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In a phylogenetic tree, being a group, or member of a group, which diverged earlier[1].



Basal group




Non-basal group



Non-basal group



Non-basal group



Non-basal group




For example, berrypeckers, satinbirds, stitchbird, New Zealand wattlebirds, Australasian robins, picathartes, rockjumpers, rail-babbler and hyliotas are all basal Passerida[2].

Also, located at or related to the base, as in plants[3].

References

  1. ^ basal. (2013, February 3). Wiktionary, The Free Dictionary. Retrieved 22:03, February 6, 2013 from http://en.wiktionary.org/w/index.php?title=basal&oldid=19463313.
  2. ^ John H. Boyd III (August 19, 2011). "BASAL PASSERIDA". TiF Checklist. Retrieved 15-10-2019.  Check date values in: |access-date= (help)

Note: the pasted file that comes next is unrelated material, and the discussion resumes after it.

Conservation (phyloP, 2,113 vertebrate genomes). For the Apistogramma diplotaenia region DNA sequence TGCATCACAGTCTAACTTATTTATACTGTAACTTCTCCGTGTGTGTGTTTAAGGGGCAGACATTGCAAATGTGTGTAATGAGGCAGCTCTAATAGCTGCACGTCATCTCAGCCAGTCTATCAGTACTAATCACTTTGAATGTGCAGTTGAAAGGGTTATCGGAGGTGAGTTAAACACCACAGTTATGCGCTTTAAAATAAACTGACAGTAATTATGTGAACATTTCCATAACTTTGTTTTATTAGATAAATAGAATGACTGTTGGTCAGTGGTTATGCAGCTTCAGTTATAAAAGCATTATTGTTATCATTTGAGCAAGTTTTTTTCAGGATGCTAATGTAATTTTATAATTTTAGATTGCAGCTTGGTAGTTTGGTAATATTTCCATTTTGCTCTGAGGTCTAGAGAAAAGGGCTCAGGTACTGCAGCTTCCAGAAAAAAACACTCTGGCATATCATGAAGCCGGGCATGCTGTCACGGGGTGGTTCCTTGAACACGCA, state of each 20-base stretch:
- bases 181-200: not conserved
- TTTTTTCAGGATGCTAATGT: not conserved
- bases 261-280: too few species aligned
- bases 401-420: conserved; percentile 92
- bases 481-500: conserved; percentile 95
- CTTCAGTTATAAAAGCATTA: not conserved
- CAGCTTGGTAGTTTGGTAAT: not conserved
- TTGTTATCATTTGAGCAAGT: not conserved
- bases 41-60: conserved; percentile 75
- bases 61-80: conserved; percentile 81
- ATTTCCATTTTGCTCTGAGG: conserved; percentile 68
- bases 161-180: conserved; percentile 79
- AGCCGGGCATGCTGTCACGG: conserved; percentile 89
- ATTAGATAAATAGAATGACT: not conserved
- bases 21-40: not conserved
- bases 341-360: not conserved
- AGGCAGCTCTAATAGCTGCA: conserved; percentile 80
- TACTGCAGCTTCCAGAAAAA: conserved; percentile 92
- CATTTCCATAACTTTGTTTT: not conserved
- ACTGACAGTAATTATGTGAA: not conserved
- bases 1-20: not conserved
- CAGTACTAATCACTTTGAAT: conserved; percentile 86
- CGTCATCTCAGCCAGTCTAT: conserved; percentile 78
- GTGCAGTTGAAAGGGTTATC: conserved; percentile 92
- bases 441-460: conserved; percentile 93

3. ^ Ajilvsgi, Geyata (2002). Wildflowers of Texas. Fredericksburg, Texas: Shearer Publishing. ISBN 0940672731.  Check date values in: |access-date= (help);
Anatomy of an amiotic egg This article is part of Project Glossary, a All Birds project that aims to write comprehensive articles on each term related to animals.


130x130px This article is part of Project Phylogenetics, a All Birds project that aims to write comprehensive articles on each phylogenetic term.
Petal-sepal This article is part of Project Plant Anatomy, a All Birds project that aims to write comprehensive articles on each anatomical term related to birds.
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